Your Horse & Hot Weather
It wasn’t so long ago we were talking about how our outdoor riders keep their horses fit in the cold weather and what the limitations / potential risks there were with exercising your horse(s) in the extreme cold. It seems reasonable though that we approach it from the other side of the coin as well, what about horses in hot weather?! Show season is upon us and we are forecasted to have a very warm summer here in Western Canada! And although we’re much overdue for some seriously RAD hot summer weather, you may find the following facts interesting for your horses’ sake.
1. How does your horse self-cool? Believe it or not, sweating is the horses secondary mechanism to self-cooling. The first, is the capillaries of the skin dilate. “As blood flows through the body of a horse at rest, heat is absorbed from the muscles and organs. When the blood reaches vessels that lie just under the surface of the skin, the excess warmth dissipates into the cooler outside air. When a horse exercises, the amount of internal heat generated by his muscles increases. To maintain a constant internal body temperature, the excess heat must be dissipated faster. To accomplish that goal, the capillaries become dilated so more blood will be sent to the skin. If a horse continues working to the point that the capillaries cannot keep up with the heat he is generating, only then will he begin to sweat”
2. What parts of the horse’s body are a resource for backup fluid? “The gastrointestinal tract, especially the cecum and large intestine, is an important reservoir of fluids that are rich in nutrients and electrolytes from the horse’s feed. The blood will also draw a lot of fluid from the spaces between his cells. If the horse continues sweating to the point where these reserves are running low, his body will start to draw fluid from inside of his cells. At this point, however, he is becoming seriously dehydrated. Horses who sweat too long without replenishing their fluids can experience a number of health issues, ranging from impaction colic to tying up.”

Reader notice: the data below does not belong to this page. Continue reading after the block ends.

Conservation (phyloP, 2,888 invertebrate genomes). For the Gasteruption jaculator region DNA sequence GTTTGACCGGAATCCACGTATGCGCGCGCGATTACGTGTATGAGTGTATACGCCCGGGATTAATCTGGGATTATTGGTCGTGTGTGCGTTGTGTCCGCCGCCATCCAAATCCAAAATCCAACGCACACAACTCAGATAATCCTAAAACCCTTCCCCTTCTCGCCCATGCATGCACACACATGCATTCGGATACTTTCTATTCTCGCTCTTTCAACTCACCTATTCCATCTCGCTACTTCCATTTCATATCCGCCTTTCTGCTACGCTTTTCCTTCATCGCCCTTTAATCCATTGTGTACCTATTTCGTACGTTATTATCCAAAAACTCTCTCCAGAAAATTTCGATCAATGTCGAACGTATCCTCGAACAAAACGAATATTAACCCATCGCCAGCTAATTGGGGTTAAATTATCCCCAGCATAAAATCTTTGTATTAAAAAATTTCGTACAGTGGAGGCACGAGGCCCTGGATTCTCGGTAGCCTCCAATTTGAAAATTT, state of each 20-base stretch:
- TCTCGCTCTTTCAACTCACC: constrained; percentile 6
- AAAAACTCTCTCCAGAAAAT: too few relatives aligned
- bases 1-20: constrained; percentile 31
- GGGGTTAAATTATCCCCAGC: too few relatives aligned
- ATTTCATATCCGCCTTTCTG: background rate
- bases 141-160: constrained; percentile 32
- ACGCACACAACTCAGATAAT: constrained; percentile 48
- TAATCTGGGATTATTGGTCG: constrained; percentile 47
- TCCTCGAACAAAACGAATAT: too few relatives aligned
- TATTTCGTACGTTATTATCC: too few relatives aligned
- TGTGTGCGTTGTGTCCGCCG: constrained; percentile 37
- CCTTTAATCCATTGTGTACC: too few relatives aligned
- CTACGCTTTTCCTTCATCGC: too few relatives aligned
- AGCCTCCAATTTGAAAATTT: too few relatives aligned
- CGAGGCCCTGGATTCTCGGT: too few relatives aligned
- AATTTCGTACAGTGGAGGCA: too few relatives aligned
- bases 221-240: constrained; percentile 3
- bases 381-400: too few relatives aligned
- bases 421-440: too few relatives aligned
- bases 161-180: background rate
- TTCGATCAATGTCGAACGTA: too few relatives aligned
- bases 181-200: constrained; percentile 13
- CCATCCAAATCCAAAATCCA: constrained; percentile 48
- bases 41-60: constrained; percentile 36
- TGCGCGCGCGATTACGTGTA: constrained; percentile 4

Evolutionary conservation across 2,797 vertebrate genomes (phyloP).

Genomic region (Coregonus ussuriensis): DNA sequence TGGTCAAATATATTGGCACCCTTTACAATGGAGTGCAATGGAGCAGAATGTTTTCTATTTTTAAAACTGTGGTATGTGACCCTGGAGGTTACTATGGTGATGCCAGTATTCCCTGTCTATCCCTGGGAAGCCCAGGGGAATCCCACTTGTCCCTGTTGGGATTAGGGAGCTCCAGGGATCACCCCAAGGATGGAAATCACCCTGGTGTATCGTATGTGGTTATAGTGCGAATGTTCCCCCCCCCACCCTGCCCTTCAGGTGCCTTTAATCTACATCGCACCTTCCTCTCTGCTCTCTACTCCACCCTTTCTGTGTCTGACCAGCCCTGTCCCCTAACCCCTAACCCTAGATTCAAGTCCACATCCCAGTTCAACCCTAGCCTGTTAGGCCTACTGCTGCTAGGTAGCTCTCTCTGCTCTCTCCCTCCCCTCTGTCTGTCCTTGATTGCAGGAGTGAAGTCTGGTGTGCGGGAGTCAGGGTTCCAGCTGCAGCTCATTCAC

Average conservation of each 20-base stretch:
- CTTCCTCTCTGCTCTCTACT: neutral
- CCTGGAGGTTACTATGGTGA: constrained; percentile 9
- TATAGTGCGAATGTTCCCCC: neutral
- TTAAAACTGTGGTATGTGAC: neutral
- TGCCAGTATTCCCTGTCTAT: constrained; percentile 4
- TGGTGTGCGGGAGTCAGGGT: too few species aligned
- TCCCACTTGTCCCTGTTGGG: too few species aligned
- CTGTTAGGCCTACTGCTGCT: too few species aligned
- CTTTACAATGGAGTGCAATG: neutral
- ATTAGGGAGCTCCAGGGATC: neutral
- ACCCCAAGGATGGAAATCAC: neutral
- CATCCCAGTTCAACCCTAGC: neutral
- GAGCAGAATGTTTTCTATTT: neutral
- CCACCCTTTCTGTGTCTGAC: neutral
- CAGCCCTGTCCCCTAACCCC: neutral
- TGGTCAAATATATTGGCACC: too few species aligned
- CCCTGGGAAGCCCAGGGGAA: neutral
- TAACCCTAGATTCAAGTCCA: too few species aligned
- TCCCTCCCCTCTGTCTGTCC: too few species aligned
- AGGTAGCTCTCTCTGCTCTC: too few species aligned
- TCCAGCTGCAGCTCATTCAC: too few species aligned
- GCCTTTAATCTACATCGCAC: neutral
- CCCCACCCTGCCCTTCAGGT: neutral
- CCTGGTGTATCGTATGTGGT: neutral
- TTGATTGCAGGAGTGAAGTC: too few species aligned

3. How can you test your horse for being dehydrated? Test One: Skin Pinch Test “Grasp a fold of skin on the point of his shoulder and pull it away from his body slightly. Then release it, noticing how long it takes for the “pinch” to flatten out. In a hydrated horse, the skin will snap back in less than a second. If the crease is still visible after two to three seconds, the horse is dehydrated” Test Two: Gum Test “Press your finger on your horse’s gums. When you release the pressure, you’ll see a white spot; note how long it takes for the pink color to return. If the blood hydration is normal, the pink will return in less than two seconds. If the spot remains after three or four seconds, the horse may be dehydrated. (Note: this test is also used to help detect shock, blood loss and other conditions affecting circulation.)”
4. How do you keep your horse recharged in the hot weather? “Electrolytes are minerals---calcium, potassium, sodium, magnesium, chloride, bicarbonate and phosphate---that play a role in most of the electrochemical processes that sustain life. And all are lost in prodigious quantities when a horse sweats. Fortunately, a horse can replenish his internal mineral supplies as he grazes or eats his normal feeds. Sometimes, however, administering an electrolyte supplement may be advisable to help a sweaty horse recover faster.”
5. What are the two essential electrolytes that are missing from regular diets? Horse feed (grass, hay and grain) is generally rich in electrolytes, but there are two essential electrolytes that are not overly abundant in natural feeds. “Sodium and Chloride. The two elements that make up common table salt are not abundant in grasses and other natural feeds. But horses have natural appetites for salt and will consume what they need from a salt block. Allowing your horse to have free-choice access to a salt block is essential, especially during hot weather.”
Credit to EQUUS for an informative article. Read the entire article here: